The Perseverance rover received oxygen from the atmosphere of Mars for the first time in history

The Perseverance rover for the first time received oxygen from the atmosphere of Mars, which is 96% carbon dioxide.

According to NASA, the test took place on April 20. Oxygen was produced thanks to the experimental instrument Moxie, such devices may one day provide astronauts with breathable air.

Moxie is short for Mars Oxygen In-situ Resource Utilization Experiment. The experimental setup generates oxygen from carbon dioxide in the Martian atmosphere through an electrolysis reaction.

The installation, after two hours of preparation, began to produce oxygen at a rate of 6 grams per hour. After the first experiment, they managed to produce 5.4 grams of oxygen: this would be enough for breathing for 10 minutes.

This is an important first step in converting carbon dioxide to oxygen on Mars. MOXIE has a lot of work to do, but the results of this technology demonstration are promising as we get closer to our goal of seeing humans on Mars one day. Oxygen is not only what we breathe. Rocket fuel depends on oxygen, and future explorers will depend on fuel production on Mars to make the voyage home.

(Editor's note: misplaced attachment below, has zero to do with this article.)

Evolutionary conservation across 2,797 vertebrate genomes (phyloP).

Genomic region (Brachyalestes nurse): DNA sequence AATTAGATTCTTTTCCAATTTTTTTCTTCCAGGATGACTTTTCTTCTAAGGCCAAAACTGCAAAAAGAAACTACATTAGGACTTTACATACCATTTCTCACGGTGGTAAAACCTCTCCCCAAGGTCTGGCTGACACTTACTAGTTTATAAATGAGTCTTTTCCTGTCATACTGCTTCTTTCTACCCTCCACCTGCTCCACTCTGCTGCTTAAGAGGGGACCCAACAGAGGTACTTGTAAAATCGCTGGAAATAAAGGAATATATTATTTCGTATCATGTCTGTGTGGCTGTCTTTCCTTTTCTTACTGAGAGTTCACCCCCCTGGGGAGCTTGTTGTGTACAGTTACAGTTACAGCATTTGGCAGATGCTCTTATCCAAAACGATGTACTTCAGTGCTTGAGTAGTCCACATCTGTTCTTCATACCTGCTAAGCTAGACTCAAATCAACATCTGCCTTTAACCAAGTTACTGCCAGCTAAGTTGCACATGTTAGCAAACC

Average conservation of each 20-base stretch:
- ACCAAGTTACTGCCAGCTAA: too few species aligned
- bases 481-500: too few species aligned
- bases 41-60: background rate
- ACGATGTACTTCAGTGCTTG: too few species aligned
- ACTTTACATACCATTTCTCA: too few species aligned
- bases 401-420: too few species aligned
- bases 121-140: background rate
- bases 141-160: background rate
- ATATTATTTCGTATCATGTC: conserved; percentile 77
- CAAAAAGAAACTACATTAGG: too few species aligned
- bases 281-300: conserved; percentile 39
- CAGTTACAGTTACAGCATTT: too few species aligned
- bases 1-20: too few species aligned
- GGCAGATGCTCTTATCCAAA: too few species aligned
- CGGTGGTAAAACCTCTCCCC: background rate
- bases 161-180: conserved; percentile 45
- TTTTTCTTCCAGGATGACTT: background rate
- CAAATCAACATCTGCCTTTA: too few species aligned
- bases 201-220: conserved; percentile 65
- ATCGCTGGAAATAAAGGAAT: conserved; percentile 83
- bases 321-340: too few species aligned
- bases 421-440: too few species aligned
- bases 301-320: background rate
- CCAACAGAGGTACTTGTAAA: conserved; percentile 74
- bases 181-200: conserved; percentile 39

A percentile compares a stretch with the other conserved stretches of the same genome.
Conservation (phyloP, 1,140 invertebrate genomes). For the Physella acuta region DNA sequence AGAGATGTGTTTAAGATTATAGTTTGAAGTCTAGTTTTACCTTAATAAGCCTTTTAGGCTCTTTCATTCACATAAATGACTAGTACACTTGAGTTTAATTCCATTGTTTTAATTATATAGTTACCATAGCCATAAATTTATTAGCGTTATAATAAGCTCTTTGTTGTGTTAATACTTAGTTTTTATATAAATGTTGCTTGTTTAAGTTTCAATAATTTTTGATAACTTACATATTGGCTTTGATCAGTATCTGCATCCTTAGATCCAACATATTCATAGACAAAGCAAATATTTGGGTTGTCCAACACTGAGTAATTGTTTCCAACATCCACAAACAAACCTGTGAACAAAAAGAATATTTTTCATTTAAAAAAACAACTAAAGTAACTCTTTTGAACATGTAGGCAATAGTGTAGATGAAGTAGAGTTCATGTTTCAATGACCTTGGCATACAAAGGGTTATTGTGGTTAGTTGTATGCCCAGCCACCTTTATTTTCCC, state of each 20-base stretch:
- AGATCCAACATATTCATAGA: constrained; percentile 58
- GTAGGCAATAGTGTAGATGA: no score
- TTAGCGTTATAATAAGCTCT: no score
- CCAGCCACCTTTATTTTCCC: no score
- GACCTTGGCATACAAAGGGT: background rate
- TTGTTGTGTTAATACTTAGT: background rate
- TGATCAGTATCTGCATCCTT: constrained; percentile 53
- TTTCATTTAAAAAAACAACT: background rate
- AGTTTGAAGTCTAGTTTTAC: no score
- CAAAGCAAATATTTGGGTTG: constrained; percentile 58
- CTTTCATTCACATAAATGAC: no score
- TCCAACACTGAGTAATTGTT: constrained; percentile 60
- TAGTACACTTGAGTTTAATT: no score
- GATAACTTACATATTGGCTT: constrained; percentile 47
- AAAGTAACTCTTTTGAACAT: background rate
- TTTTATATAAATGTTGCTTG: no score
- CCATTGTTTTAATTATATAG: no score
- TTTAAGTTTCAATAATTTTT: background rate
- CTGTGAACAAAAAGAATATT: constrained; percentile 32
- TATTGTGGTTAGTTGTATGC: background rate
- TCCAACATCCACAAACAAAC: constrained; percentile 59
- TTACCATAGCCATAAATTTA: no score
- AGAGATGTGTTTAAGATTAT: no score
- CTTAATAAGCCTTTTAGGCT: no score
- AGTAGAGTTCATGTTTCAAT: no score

Jim Reiter, STMD Administrator Assistant

According to Hecht, astronauts will need one metric ton of oxygen for a year on Mars, but to take off a rocket with four astronauts on board from the surface of the Red Planet will require 25 tons of oxygen (55,000 feet) and 7 tons of rocket fuel (15,000 feet).

The Mars 2020 mission with the Perseverance rover launched from Earth in July last year, in February the rover successfully landed on the Red Planet.

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Author: John Kessler
Graduated From the Massachusetts Institute of Technology. Previously, worked in various little-known media. Currently is an expert, editor and developer of Free News.
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John Kessler

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